Friends both famous and of the every-day variety paid a final tribute to Lemmy Kilmister during an tear-filled memorial service held Saturday (Jan. 9) in Los Angeles.

Speakers included final Motorhead drummer Mikkey Dee; Rob Halford of Judas Priest; Lars Ulrich and Robert Trujillo of Metallica; Slash and Matt Sorum of Guns N' Roses and Velvet Revolver fame, the latter of whom once subbed as a tour drummer with Motorhead; and, finally, Dave Grohl.

Others who shared remembrances included Scott Ian of Anthrax; wrestler Triple H, who used Motorhead for his intro music; and Mike Inez of Alice in Chains; Bob Kulick, who co-produced Motorhead's Grammy-winning cover of "Whiplash" by Metallica; Kilmister's son Paul, with whom he reunited in middle age after decades apart; Todd Singerman, manager of Motorhead; some drinking buddies, crew and band assistants, and other close friends.

"We all know he wouldn't stand for anything formal or somber," Singerman said. "We all know how he hoped to be remembered – very warmly. And Lem, believe me, it's very warm."

In keeping, each guest paid tribute to Kilmister with great humor, honesty and no small amount of profanity, all in front of a tower of Lemmy's signature Marshall amps and countless flowers – including one arrangement in the shape of the ace of spades. A classic-era photo of Motorhead sat centerstage near a hand-crafted urn filled with Kilmister's ashes; above that was a smaller shot of the band's most recent lineup. Lemmy's boots were also part of the special tribute area.

"He was such a f–ing great example of what most of my peers all want to be – somebody who is true to his school ... straight-up honest, 100 percent loyal," Slash said. "I just loved the guy a lot, and I miss him a lot. But all things considered, he did live his life the way that he wanted to."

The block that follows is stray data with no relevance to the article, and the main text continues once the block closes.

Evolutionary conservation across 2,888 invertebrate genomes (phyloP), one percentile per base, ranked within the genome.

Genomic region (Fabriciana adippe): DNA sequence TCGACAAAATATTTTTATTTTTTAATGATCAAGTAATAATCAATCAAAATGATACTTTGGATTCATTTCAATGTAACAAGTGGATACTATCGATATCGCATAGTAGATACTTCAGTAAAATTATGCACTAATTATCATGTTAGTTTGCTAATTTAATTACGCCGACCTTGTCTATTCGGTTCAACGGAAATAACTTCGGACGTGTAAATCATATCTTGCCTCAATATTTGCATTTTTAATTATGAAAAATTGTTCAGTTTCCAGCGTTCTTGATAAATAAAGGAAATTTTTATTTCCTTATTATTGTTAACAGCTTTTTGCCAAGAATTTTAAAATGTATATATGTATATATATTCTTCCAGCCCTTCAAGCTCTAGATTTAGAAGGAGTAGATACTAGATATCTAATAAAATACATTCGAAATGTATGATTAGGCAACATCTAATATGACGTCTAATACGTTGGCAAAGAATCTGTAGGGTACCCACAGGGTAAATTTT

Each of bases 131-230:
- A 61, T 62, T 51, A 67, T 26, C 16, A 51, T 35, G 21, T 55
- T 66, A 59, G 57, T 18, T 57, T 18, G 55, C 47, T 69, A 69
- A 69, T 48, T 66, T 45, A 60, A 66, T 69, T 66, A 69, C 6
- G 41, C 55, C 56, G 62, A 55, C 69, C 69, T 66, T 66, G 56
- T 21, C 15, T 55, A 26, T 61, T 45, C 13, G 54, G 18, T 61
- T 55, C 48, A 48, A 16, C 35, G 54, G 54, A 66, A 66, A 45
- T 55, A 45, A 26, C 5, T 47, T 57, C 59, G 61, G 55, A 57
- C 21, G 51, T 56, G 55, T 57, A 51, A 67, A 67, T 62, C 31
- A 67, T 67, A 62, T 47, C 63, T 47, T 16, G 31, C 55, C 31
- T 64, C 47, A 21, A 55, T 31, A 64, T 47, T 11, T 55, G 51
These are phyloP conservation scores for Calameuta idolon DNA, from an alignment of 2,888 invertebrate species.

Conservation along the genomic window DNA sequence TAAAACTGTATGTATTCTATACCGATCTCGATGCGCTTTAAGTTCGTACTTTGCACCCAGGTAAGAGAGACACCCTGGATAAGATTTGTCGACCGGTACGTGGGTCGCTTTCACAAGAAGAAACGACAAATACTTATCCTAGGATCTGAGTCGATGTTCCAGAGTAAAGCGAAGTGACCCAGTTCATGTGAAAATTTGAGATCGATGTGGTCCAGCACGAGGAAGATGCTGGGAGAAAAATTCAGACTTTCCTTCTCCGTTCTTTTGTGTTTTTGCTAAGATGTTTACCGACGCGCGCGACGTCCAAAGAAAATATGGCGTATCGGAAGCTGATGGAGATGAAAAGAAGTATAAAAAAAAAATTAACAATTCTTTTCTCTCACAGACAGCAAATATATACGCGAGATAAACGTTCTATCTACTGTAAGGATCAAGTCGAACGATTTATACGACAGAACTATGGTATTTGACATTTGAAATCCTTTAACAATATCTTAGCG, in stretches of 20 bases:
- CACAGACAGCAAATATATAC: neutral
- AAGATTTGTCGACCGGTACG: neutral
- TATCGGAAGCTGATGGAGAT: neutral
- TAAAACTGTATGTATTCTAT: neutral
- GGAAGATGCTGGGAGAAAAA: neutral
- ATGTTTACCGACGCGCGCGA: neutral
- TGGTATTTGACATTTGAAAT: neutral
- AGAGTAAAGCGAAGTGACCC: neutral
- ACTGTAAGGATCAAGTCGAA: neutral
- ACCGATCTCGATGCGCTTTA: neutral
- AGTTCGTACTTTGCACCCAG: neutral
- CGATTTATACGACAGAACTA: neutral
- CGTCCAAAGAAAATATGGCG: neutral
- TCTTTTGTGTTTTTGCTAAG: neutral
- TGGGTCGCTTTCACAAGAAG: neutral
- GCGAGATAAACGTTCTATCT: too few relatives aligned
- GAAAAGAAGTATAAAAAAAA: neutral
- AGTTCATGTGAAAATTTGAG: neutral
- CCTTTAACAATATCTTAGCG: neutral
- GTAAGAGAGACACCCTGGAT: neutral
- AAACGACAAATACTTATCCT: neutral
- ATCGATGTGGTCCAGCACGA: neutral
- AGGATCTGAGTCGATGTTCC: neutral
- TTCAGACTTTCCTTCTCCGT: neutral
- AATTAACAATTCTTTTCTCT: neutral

Watch Lemmy's Entire Memorial Service

Kilmister died on Dec. 28 after battling a growing list of ailments. The memorial service was reportedly scheduled to have taken place at Rainbow Bar and Grill, which has long served as Lemmy's off-tour haunt, but instead appeared to be broadcast from a church or funeral home chapel.

"I miss you already, Lemmy," Dee said. "I miss our arguments, and our hard work in the studio and on the road. It was so much fun, and I will miss it forever. ... Try to take it a little easier on the other side. Rest in peace. See you soon."

Dee added that final Motorhead guitarist Phil Campbell couldn't make the service, but shared his condolences; Ugly Kid Joe's Whitfield Crane read a statement from Campbell, as well. At any given time, more than 250,000 people were streaming the services live. "So much love!" Halford marveled, before beginning his prepared remarks.

Ulrich stressed again how there would have been no Metallica without Lemmy and Motorhead, while Grohl read a lyric from Little Richard, whom they both admired. Kilmister's son Paul appeared in what looked to be one of his dad's signature hats, and shared some of the event's most personal stories. "My father never had a stage persona," Paul said. "He was Lemmy, all the time."

The memorial ended in a shower of feedback, as Kilmister's vibrating bass was placed against the Marshall stacks. "Lemmy," Singerman announced, "has left the building."

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